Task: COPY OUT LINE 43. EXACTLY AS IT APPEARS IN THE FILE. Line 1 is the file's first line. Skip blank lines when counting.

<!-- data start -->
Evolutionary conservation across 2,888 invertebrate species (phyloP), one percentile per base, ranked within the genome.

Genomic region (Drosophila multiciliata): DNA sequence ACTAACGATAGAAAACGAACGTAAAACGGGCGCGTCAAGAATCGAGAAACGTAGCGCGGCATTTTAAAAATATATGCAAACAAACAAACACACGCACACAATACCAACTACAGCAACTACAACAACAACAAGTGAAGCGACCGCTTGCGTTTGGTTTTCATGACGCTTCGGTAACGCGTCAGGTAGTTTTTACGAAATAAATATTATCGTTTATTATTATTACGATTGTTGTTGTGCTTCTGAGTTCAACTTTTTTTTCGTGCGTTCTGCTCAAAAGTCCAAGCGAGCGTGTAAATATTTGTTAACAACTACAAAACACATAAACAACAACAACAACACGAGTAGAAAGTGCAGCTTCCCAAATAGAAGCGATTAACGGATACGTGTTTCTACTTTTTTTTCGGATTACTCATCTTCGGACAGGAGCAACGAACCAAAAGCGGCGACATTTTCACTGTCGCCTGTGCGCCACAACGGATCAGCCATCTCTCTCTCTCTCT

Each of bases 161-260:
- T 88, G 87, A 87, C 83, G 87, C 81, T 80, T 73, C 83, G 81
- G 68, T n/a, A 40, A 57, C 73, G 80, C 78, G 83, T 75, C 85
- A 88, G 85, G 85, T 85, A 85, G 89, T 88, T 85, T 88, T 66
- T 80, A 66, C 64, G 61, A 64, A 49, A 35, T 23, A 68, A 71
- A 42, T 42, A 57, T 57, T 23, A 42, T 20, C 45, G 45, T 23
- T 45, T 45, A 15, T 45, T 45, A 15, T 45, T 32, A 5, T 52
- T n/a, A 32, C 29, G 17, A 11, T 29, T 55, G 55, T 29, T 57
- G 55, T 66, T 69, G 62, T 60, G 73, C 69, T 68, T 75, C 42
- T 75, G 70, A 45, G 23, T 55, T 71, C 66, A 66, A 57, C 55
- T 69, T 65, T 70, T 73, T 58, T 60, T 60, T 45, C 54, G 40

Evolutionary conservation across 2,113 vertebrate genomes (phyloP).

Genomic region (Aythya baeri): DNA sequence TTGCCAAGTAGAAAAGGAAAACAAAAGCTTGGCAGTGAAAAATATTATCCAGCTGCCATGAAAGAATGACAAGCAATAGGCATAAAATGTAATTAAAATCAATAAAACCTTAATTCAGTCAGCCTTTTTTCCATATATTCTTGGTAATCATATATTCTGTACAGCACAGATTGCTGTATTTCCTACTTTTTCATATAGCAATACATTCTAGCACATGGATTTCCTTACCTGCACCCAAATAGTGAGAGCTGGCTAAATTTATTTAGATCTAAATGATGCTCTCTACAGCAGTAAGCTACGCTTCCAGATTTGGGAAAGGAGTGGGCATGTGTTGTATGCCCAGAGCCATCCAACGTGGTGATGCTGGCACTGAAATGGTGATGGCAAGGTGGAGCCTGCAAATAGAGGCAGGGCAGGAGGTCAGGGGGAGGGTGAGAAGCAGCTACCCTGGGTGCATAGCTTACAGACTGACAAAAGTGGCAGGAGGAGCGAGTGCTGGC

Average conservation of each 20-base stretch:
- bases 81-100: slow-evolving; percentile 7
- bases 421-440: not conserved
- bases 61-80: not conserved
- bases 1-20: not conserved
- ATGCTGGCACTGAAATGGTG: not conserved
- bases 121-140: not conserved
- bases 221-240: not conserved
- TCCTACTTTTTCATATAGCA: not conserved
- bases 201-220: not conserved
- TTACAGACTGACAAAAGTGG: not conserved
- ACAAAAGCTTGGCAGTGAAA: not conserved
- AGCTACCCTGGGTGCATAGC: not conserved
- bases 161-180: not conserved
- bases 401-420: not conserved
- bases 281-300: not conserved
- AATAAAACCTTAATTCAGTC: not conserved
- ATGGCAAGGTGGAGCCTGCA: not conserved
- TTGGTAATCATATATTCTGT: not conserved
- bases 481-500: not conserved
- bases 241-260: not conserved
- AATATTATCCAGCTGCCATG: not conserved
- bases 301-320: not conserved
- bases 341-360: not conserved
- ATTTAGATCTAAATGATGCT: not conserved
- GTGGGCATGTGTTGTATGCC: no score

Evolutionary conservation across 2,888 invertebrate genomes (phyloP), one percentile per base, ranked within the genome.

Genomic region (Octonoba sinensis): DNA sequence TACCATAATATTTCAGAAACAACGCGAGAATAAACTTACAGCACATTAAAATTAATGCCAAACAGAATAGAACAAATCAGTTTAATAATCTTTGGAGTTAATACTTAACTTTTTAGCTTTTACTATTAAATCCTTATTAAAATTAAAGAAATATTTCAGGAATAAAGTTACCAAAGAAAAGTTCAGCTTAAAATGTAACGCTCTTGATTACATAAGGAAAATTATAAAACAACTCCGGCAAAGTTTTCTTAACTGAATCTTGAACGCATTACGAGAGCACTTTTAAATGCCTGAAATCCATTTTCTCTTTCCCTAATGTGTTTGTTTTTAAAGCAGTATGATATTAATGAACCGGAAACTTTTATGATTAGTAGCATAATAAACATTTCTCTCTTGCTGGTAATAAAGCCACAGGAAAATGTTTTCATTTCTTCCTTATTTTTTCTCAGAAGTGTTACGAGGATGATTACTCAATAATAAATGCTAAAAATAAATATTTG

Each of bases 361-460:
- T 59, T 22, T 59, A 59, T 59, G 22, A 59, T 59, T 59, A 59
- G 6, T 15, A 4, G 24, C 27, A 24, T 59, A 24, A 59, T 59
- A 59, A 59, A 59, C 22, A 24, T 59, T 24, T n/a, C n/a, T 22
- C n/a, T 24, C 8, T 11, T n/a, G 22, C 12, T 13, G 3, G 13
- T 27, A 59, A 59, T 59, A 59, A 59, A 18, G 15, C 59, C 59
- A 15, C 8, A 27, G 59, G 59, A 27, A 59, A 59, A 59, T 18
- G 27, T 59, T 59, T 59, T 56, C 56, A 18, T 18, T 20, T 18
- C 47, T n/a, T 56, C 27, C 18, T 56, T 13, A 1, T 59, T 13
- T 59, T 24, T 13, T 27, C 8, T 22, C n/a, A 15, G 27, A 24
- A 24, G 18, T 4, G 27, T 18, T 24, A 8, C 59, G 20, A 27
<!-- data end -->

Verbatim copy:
Genomic region (Octonoba sinensis): DNA sequence TACCATAATATTTCAGAAACAACGCGAGAATAAACTTACAGCACATTAAAATTAATGCCAAACAGAATAGAACAAATCAGTTTAATAATCTTTGGAGTTAATACTTAACTTTTTAGCTTTTACTATTAAATCCTTATTAAAATTAAAGAAATATTTCAGGAATAAAGTTACCAAAGAAAAGTTCAGCTTAAAATGTAACGCTCTTGATTACATAAGGAAAATTATAAAACAACTCCGGCAAAGTTTTCTTAACTGAATCTTGAACGCATTACGAGAGCACTTTTAAATGCCTGAAATCCATTTTCTCTTTCCCTAATGTGTTTGTTTTTAAAGCAGTATGATATTAATGAACCGGAAACTTTTATGATTAGTAGCATAATAAACATTTCTCTCTTGCTGGTAATAAAGCCACAGGAAAATGTTTTCATTTCTTCCTTATTTTTTCTCAGAAGTGTTACGAGGATGATTACTCAATAATAAATGCTAAAAATAAATATTTG